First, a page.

By Charlotte Alter
March 13, 2015

A lawyer representing Sigma Alpha Epsilon fraternity announced Friday that his clients are “not ruling out” legal action against the University of Oklahoma for disbanding the fraternity chapter and expelling two members after a video emerged of the group singing a racist chant.

Citing free speech laws, lawyer Stephen Jones said Friday that the disbanded chapter was exploring legal action against the university for shutting them down. “The university still has codes of conduct,” Jones said. “Whether any of those trump the First Amendment is yet to be determined.” Jones has previously represented Oklahoma City bomber Timothy McVeigh.

“Above all else, the board of the local chapter that I represent is concerned about the physical safety” of the students, Jones said, noting that some members have been “afraid to go to class.”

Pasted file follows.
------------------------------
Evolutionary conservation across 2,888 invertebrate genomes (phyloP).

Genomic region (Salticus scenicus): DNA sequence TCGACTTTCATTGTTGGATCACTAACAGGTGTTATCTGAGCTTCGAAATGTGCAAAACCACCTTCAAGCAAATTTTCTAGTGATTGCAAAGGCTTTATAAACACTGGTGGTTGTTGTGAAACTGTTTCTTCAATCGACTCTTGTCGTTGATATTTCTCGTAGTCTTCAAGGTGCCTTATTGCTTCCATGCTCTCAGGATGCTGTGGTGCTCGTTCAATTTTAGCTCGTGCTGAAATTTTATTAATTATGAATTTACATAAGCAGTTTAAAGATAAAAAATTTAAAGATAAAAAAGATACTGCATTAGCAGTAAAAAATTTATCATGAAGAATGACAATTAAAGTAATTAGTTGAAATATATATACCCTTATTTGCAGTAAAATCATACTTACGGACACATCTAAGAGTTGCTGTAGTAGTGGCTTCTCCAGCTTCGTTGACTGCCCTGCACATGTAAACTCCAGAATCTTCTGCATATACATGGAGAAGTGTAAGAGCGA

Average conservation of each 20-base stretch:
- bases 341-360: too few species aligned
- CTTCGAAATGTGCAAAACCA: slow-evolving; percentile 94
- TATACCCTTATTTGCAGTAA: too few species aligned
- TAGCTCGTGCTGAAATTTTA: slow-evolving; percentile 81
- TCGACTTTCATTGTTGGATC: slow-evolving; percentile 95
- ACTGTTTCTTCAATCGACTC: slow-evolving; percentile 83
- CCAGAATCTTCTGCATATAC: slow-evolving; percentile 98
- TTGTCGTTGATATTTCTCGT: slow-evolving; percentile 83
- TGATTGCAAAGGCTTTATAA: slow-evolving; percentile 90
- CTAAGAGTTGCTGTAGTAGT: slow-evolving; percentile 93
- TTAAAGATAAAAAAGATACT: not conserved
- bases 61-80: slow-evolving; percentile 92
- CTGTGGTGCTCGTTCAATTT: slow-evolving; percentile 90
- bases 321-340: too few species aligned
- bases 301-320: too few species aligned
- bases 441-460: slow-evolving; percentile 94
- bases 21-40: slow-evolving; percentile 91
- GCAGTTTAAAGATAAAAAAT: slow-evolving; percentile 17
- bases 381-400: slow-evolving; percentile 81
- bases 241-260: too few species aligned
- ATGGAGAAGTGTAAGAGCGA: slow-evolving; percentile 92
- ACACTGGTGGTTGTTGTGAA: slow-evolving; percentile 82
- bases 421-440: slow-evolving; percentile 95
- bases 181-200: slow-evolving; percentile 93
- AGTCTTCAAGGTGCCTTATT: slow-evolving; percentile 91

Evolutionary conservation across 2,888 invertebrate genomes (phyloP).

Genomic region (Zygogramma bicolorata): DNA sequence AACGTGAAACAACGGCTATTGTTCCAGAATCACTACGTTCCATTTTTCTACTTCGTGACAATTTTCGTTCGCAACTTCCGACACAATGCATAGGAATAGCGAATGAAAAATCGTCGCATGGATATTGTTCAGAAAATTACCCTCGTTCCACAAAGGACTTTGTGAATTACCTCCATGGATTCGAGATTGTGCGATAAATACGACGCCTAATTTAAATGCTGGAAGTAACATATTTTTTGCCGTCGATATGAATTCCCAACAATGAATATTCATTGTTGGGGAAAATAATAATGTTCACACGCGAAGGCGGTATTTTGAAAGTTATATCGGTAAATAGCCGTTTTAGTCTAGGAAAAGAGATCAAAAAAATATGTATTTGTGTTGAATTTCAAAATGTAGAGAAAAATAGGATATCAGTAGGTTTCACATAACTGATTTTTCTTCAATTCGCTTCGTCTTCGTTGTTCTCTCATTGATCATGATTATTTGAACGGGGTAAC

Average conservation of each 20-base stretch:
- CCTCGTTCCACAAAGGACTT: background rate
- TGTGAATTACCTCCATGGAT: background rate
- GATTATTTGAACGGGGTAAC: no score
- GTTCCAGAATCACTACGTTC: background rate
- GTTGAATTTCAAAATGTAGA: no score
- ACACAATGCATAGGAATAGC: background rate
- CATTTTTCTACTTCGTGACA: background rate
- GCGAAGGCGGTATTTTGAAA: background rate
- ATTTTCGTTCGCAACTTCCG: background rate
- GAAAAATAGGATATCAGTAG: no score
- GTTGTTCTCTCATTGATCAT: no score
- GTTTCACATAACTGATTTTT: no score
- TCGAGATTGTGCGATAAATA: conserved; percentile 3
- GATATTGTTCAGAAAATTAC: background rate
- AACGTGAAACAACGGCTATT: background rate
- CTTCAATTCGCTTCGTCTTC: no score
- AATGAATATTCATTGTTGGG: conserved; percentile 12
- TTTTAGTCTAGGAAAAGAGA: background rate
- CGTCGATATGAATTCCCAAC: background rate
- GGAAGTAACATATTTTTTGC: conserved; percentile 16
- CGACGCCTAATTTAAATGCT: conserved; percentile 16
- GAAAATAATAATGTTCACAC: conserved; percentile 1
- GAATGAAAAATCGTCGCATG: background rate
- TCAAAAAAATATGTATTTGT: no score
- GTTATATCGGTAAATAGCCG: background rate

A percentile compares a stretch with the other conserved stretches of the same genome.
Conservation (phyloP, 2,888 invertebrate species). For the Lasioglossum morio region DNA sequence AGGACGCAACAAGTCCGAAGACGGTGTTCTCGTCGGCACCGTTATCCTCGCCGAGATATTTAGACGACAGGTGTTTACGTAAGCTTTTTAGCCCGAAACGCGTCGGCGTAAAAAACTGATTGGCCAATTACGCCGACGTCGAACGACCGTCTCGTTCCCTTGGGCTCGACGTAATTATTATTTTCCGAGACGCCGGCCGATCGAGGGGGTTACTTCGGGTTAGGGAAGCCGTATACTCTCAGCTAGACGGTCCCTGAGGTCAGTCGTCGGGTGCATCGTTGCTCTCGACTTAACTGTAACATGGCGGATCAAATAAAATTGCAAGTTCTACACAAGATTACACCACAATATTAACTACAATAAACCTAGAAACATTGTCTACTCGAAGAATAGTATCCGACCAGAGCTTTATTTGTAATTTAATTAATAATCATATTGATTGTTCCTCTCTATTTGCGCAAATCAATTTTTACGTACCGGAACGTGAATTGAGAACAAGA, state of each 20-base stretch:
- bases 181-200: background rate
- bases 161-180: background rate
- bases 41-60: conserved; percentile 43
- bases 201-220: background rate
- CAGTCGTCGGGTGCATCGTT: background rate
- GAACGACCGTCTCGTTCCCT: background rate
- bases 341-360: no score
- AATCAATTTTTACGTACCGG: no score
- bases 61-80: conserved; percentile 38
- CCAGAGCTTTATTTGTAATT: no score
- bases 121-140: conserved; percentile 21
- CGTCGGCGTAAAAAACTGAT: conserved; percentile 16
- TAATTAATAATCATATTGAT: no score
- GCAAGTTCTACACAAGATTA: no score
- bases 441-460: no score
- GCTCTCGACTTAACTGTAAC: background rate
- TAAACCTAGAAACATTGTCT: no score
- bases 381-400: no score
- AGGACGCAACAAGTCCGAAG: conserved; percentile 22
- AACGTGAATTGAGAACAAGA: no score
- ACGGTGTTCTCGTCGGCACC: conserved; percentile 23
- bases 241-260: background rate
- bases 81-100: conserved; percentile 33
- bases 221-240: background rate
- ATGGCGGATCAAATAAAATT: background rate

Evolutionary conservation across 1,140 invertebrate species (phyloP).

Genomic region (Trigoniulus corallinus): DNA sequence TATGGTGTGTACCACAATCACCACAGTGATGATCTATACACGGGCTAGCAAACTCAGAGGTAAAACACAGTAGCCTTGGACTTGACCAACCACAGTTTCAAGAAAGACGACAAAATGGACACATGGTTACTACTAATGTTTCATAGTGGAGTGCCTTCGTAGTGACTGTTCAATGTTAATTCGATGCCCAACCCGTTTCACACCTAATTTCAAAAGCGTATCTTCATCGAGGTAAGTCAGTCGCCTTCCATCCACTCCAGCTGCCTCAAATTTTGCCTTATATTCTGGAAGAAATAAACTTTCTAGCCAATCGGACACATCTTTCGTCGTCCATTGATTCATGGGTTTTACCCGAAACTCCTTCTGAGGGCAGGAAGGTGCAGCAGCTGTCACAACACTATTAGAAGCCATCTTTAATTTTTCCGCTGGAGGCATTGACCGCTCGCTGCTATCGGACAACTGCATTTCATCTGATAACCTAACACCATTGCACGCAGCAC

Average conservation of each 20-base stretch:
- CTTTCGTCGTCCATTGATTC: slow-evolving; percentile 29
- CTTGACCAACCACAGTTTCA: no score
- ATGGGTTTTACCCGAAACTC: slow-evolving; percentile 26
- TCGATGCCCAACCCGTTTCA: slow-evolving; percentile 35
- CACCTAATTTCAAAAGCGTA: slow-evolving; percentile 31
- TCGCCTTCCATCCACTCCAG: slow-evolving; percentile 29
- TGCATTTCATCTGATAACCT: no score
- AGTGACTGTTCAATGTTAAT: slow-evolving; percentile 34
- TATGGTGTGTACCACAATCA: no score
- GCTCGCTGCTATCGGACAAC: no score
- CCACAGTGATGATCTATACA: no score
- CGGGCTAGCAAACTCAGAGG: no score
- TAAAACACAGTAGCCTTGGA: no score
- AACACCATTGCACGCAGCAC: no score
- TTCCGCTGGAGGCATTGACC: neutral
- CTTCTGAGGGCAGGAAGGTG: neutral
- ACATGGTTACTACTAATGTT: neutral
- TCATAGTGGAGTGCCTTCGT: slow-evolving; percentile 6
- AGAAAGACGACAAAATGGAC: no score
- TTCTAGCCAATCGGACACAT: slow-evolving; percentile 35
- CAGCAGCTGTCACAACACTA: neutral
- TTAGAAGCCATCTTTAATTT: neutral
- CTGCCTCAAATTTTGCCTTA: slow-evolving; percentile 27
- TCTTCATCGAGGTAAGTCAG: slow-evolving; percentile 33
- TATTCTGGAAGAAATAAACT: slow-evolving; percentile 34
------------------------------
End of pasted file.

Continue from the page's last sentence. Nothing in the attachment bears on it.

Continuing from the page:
Jones slammed the University of Oklahoma for making a “premature rush to judgement” and questioned whether the University was allowed to “censure something or discipline them for nothing more than speech.”

He did not announce a specific lawsuit, and noted that SAE was hoping to find some other resolution, but said that he and the fraternity were reviewing their options.

The University of Oklahoma released a statement saying, “The University is continuing its investigation into the recent events relating to SAE and is seeking to learn all the relevant facts and circumstances surrounding those events. The University does not comment on any pending litigation.”

Write to Charlotte Alter at charlotte.alter@time.com.

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